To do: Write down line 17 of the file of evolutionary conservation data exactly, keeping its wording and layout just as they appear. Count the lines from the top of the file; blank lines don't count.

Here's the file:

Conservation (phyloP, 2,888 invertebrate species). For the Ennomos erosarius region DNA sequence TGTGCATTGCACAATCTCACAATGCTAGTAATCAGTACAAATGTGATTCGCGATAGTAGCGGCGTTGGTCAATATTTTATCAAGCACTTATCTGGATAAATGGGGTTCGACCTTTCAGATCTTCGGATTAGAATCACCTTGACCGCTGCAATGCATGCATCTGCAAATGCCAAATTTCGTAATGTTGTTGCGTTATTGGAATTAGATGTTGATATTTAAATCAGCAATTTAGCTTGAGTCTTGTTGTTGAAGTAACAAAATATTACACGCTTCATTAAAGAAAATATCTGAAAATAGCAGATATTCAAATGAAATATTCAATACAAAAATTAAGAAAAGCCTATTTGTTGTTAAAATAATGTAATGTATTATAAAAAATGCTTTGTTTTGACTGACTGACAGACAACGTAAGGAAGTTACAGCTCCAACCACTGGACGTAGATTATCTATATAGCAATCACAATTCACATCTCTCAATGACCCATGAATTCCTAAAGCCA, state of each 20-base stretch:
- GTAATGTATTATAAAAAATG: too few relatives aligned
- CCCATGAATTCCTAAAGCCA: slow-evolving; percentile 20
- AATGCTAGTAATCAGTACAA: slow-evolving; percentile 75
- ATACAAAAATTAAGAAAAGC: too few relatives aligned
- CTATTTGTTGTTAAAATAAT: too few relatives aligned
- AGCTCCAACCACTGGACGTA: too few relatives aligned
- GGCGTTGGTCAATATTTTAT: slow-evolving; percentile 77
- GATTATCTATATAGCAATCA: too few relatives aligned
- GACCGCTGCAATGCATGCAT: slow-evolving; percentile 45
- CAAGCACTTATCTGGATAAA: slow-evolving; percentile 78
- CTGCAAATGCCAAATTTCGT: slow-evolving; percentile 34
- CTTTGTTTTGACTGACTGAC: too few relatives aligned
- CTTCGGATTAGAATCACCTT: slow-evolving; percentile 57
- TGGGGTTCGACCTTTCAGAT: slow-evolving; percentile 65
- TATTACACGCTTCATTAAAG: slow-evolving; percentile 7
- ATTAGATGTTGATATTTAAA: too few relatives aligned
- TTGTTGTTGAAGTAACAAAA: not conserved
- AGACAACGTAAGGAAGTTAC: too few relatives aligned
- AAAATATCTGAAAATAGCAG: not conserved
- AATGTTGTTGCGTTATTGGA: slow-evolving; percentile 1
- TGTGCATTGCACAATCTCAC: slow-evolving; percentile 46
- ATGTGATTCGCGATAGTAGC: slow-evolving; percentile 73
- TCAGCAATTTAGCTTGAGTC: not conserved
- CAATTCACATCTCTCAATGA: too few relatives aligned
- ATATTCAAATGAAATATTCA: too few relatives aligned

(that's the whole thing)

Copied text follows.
- ATTAGATGTTGATATTTAAA: too few relatives aligned